Our war policy will change. The President will still be the Commander-in-Chief, but he won’t be able to access the government printing press any longer to fund unauthorized wars. He will need Congress to approve and fund it as it should be. Better yet, Congress will likely have to go to the states for the increase in funding as they will be on a much smaller, balanced budget. The states will have to approve the increase in funding and pass it on directly to us. Again, accountability. Elected state representatives will be held to account for funding a war rather than Chinese deficit bond money that we utilize now.
Imagine the competitive aspects globally if we completely eliminate the federal corporate income tax. Also, the double tap that companies now face for bringing back overseas profits to our shores will be gone and free up all of the corporate capital not being utilized. Companies can shop around and choose the individual states with the best tax deal as the states would surely increase corporate taxes. Now we’re talking. Real economic growth will come booming to the states that recognize the opportunity and implement true capitalist policies of a broad tax base and low rates.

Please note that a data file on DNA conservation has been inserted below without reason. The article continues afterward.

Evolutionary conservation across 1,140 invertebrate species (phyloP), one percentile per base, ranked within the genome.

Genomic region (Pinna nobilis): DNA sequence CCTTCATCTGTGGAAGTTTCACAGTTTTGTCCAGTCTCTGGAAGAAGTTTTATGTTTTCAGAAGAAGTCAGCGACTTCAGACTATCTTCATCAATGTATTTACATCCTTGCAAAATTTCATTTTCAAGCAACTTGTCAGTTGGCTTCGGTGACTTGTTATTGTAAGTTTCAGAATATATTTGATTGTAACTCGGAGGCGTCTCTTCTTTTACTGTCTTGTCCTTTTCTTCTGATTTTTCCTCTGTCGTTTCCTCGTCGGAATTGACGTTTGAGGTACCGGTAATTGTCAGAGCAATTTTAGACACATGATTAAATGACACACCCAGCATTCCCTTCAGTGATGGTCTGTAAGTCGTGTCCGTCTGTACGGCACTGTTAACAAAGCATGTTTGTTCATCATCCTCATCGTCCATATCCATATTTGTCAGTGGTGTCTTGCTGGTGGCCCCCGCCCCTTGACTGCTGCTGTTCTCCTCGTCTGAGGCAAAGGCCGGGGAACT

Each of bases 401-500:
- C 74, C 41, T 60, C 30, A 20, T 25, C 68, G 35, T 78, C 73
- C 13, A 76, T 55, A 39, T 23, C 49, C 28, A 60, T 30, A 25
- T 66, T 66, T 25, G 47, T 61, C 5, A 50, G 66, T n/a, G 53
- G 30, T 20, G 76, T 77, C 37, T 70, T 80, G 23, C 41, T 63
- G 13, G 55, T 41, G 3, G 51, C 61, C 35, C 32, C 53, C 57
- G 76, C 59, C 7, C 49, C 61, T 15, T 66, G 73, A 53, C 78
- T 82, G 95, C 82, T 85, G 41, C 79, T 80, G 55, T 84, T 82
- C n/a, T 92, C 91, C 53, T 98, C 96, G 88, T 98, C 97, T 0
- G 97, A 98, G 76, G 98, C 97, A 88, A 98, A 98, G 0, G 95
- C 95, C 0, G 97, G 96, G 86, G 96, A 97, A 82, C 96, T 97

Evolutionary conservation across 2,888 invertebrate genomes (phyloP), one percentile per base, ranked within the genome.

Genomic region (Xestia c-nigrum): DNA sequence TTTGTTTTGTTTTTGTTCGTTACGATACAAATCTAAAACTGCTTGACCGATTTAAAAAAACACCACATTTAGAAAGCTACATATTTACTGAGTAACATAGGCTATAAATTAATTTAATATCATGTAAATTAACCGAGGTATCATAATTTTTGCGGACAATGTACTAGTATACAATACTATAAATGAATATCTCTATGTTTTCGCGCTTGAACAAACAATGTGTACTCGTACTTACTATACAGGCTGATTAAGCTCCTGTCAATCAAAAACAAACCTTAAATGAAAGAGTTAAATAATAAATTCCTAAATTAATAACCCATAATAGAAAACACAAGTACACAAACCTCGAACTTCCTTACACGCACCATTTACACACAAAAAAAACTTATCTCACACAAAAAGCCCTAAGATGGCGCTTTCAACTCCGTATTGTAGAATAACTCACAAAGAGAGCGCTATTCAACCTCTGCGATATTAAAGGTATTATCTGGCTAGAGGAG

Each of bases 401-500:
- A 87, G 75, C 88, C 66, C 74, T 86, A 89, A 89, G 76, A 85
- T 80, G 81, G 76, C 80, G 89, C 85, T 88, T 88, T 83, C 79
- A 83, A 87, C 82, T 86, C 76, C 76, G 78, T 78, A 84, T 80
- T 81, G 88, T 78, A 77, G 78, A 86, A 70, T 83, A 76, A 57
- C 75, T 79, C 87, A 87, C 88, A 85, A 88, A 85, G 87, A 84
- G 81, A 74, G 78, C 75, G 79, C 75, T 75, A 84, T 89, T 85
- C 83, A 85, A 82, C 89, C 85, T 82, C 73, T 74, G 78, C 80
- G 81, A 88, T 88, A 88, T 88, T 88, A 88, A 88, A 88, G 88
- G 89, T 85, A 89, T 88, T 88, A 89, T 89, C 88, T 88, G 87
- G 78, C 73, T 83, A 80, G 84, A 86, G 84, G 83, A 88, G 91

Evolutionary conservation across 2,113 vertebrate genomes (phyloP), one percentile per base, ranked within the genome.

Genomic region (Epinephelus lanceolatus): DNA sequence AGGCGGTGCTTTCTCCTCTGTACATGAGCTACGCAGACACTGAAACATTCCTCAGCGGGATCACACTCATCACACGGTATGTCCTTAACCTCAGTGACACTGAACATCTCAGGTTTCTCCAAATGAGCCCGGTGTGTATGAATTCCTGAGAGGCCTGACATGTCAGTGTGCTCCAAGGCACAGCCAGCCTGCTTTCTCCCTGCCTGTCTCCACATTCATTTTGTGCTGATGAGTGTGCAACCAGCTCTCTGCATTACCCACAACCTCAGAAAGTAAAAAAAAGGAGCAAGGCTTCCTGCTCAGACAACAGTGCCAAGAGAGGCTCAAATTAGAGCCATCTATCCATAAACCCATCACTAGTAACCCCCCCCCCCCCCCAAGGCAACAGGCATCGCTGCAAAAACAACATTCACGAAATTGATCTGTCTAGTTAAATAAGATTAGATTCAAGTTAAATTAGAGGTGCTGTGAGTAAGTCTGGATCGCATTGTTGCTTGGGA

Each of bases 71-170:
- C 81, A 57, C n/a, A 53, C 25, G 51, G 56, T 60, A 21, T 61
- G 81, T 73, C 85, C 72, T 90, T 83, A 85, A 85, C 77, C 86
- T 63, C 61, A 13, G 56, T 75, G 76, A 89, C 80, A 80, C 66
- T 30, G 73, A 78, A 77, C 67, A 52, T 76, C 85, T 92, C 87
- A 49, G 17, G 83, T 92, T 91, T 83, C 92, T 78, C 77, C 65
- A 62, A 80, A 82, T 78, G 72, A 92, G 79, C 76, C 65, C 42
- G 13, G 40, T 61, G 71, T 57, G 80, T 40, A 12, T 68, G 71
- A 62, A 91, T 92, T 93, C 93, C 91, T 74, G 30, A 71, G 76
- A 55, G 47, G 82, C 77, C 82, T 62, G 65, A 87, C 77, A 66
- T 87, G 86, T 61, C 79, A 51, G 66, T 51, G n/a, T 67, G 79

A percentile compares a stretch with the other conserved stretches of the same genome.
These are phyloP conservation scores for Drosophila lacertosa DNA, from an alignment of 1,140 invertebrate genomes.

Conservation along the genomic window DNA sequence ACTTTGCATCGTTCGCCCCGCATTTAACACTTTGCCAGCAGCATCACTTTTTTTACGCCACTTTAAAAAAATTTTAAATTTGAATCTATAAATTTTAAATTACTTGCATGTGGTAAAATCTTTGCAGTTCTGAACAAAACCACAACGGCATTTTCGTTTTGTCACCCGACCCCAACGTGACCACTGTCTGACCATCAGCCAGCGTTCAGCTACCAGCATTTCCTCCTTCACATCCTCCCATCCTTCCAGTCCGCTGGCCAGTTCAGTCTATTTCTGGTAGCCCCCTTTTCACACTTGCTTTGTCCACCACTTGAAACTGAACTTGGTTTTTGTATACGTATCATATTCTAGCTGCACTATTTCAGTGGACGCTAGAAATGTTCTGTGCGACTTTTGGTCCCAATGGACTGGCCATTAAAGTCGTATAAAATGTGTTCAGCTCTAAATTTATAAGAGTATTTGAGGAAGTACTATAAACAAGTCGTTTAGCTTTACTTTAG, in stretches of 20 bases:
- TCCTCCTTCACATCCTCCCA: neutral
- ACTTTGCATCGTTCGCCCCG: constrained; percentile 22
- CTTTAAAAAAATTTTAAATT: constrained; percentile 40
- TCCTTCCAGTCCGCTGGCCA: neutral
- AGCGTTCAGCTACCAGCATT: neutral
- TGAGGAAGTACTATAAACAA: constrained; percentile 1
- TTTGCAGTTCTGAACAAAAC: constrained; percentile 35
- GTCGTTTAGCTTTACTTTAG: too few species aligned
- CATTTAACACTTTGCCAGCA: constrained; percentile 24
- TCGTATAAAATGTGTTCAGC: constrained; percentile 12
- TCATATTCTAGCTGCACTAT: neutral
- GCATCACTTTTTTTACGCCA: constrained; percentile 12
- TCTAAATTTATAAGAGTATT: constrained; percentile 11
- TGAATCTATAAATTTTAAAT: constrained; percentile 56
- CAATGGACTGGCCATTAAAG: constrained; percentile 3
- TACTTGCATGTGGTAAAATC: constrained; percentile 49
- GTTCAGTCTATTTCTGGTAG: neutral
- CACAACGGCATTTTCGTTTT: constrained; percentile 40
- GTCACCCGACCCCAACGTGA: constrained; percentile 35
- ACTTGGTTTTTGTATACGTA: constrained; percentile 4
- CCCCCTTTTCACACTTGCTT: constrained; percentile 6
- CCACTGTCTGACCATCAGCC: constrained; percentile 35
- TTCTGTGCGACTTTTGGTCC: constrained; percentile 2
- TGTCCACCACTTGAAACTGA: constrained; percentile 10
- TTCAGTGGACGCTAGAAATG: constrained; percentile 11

States that have traditionally relied upon the federal trough and crony-capitalism policies will quickly die. They will be forced to radically change policy just to compete with their neighbor states. You can go and on with the positives. All of this is possible at the expense of stripping the power of the U.S. Federal Government. Eliminating the establishment debt machine. Eliminating the war machine. The feds will be subservient to the states and the people as it should be. Of course, the Founders warned us of an over-bearing central government way back when, but didn’t legislate the tools to stop it. The power of the purse is the key. The theoretical balance of power between the branches will still exist, it’s just that the aggregate of all three branches will be greatly diminished.
Is any of this even possible? Certainly not likely. The Tenth Amendment movement is attempting to gain traction and move in this direction, but they are lacking the Spellchek key component. Sourcing federal funding from the states themselves. The states, and ultimately the people, decide upon the size and scope of the federal government. The balanced budget checks their power. Insolvency issues go away. It will take the will of the power to grow massive infrastructure projects or entitlement programs. States with sound pro-growth policies would set an irrestitible example for neighbor states to follow for if they don’t, their population will flee in droves. Best of all, the next session of Congress or another ideologue POTUS won’t be able to just step in and create havoc without the consent of the people.
As always, I’m open to critiques and those that wish to tell me why this is a bad idea or can never work. As my buddy Jim at CoF would say, that’s what I’m thinking. What are your thoughts?